Glossary: US elections N-P
National convention The party assembly held every four years at which state delegates from across the country gather to vote on the party's candidate for president and vice-president.
National conventions serve mainly to formalise the will of the majority of voters, expressed during the earlier state primaries and caucuses. Usually the winner of the greatest number of delegates from the primary and caucus states will receive the party's nomination.
Today the event is largely a platform for the prospective candidate to present their choice of vice-presidential running mate and to draw up their policy agenda.
Netroots Left wing online activists and bloggers. Their annual convention, originally organized by liberal website Daily Kos, is now considered an important stop for aspiring Democrat politicians. The netroots provided pivotal early support for the campaigns of Howard Dean and Barack Obama, and helped oust Joe Lieberman from the Democratic senate ticket in 2006.
Open primary A primary election (to select a candidate for the general election) in which people are allowed to vote regardless of party affiliation or registration. However, in an open primary, voters are obliged to vote for candidates who all belong to the same political party.
Oval Office The office traditionally occupied by the president in the West Wing of the White House.
The room did not exist until the 1930s when it was added on as part of expansion work to the building. The term is often used to describe the presidency itself, for example: "This order comes straight from the Oval Office."
Patriot Act A controversial law enacted in response to the September 11 attacks giving government agencies new powers to tackle terrorism. The law permits the indefinite imprisonment without trial of foreigners deemed to be a threat to national security.
The government is not required to provide detainees with a lawyer or make any announcement regarding the arrest. The law also extends police powers to wiretap and search a suspect's home.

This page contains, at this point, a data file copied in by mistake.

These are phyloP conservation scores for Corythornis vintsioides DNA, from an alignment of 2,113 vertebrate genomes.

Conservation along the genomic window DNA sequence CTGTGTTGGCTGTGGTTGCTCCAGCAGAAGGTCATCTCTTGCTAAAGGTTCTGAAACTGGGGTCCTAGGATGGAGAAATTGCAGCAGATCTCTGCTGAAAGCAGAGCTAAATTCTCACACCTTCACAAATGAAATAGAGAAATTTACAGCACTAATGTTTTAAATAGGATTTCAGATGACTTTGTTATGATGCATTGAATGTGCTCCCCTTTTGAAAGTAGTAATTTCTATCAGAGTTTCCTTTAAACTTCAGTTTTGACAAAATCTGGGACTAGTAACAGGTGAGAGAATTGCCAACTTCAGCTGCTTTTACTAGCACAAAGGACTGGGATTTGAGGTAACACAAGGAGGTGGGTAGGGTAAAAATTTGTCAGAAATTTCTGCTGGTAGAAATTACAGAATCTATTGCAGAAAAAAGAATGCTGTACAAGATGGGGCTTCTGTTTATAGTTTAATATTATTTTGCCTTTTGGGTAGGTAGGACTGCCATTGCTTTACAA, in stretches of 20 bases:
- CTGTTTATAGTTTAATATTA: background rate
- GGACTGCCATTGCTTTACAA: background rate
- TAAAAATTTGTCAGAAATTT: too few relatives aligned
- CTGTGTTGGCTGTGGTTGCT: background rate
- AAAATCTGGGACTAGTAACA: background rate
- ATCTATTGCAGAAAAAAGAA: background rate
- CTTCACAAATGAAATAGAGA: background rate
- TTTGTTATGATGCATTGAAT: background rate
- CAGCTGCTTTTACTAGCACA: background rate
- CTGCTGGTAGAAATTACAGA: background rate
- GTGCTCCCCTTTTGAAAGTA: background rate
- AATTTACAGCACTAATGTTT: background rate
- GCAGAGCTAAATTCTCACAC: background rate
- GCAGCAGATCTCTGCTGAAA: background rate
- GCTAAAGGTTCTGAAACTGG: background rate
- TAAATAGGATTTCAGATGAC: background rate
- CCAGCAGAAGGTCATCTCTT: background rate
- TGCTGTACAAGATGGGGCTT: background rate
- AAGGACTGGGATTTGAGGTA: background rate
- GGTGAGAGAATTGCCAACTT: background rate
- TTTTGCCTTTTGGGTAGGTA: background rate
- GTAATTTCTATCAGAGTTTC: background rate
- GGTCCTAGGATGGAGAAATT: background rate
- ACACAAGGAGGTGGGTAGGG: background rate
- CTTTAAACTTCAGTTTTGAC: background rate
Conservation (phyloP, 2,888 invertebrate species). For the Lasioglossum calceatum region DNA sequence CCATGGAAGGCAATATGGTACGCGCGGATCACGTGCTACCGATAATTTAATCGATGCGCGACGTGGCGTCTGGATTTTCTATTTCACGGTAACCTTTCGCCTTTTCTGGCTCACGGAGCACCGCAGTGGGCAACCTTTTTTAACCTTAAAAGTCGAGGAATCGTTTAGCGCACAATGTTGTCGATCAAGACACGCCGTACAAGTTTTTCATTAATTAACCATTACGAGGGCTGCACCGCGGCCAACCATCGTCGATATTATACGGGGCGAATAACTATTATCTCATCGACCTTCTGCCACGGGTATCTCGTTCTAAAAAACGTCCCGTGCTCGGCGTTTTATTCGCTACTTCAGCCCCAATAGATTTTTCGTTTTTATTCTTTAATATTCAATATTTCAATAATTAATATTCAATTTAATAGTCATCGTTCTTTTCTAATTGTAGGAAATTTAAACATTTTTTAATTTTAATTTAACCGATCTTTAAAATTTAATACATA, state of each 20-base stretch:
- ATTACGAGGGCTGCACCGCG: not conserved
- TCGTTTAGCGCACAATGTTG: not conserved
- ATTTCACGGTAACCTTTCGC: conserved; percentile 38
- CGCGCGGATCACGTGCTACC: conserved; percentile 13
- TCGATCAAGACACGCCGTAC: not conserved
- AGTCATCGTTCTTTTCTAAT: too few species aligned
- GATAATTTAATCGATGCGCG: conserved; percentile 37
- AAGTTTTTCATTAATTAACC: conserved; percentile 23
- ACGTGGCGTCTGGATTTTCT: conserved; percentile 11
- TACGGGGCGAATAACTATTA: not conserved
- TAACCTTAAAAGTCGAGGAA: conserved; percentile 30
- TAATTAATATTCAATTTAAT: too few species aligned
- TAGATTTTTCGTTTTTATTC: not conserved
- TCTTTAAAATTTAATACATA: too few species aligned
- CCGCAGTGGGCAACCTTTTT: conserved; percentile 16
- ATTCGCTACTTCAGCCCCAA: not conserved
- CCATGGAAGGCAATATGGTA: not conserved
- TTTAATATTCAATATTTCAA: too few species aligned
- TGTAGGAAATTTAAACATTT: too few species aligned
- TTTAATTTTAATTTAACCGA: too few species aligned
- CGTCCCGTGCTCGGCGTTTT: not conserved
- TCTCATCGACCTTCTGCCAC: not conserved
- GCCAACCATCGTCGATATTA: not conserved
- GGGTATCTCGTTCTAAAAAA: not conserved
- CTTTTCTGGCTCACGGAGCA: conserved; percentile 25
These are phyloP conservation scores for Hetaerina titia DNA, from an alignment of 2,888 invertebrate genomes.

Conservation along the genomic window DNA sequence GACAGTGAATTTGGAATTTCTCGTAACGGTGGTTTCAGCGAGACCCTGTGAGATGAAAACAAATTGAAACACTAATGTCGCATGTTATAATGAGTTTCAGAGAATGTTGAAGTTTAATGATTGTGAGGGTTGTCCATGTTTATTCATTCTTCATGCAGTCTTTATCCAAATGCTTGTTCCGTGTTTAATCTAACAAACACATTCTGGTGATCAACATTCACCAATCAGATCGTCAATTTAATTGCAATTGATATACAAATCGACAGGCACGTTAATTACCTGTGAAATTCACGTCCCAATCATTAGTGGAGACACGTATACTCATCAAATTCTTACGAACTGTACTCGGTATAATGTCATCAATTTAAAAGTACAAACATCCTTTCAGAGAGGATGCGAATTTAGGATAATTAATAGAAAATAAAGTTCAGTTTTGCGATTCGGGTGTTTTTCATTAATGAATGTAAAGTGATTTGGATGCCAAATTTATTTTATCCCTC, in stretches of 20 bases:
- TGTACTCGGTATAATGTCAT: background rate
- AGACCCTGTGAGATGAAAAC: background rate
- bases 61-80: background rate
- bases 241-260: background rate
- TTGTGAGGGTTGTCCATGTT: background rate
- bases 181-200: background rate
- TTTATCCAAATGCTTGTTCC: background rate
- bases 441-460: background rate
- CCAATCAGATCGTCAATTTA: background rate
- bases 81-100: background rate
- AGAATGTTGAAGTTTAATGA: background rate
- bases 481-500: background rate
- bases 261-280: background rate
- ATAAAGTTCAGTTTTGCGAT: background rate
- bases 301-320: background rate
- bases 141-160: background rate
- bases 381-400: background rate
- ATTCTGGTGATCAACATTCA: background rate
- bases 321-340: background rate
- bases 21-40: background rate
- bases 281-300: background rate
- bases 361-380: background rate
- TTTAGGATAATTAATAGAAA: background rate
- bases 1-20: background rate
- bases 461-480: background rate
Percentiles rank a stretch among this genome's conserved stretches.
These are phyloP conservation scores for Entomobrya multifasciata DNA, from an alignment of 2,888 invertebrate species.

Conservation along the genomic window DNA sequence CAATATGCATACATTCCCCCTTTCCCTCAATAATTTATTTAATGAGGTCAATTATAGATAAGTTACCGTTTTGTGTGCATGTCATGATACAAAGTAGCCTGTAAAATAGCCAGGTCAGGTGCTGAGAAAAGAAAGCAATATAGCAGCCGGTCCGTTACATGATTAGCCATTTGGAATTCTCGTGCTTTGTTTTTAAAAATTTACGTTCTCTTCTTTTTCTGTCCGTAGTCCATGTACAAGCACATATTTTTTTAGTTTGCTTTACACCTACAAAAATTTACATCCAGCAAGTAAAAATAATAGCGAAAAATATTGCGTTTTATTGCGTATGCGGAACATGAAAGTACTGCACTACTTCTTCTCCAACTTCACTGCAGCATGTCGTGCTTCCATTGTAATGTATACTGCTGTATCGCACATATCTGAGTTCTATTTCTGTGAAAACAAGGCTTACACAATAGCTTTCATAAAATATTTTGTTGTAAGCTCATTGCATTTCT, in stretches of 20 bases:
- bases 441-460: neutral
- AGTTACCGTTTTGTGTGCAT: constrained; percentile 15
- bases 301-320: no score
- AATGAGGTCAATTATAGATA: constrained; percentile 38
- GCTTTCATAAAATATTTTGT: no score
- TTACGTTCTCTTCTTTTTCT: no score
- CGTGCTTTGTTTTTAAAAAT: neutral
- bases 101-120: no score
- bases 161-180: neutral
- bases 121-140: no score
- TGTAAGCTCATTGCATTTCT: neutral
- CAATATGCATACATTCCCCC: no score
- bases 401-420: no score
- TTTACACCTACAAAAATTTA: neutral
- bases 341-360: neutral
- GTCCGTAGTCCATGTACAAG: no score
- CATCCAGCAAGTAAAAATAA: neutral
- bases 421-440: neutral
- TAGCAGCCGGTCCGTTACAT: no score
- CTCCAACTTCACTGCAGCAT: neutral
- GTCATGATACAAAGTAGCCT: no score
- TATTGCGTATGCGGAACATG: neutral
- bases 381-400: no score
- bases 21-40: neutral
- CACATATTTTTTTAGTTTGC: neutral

Political Action Committee (PAC) An organisation formed to promote its members' views on selected issues, usually by raising money that is used to fund candidates who support the group's position.
PACs monitor candidates' voting records, question them on their beliefs on issues of interest to their membership and pass the collected information along to their contributors.
Because federal law restricts the amount of money an individual, corporation or union can give to candidates, PACs have become an important way of funnelling large funds into the political process and influencing elections.
Pork barrel politics The appropriation of government spending - or "pork" - by a lawmaker for projects that are likely to benefit his or her constituents or campaign contributors. (See earmark).
Primary A state-level election held before a general election to nominate a party's candidate for office.
Primaries are held for both the presidential and congressional races, although the exact regulations governing them and the dates on which they are held vary from state to state. In some states voters are restricted to choosing candidates only from the party for which they have registered support.
However 29 states permit "open primaries" in which a voter may opt to back a candidate regardless of their nominal affiliation.
Pro-choice The term used for those who support a woman's right to choose abortion if she so wishes.
Supporters of the pro-choice agenda do not necessarily support abortion itself, only the position that women are entitled to make the decision themselves.
Pro-life The term used to describe politicians and pressure groups opposed to abortion or allowing women to opt for abortion.
Some American advocates of the pro-life position believe abortion should only be allowed in cases where a pregnancy results from rape or incest. Others believe that abortion should be ruled out altogether.
Purple state Another term for swing state. A state which could vote Democratic (blue) or Republican (red).
Push polling The controversial practice where voters are contacted over the telephone by campaign workers, who talk up their own candidate and criticise opponents.
Voters often say they feel deceived by the technique, particularly as a typical call often begins with the kind of questions that a normal, independent survey would ask. Some observers say the technique undermines voter confidence in the electoral system and risks deterring yet more voters from turning out on polling day.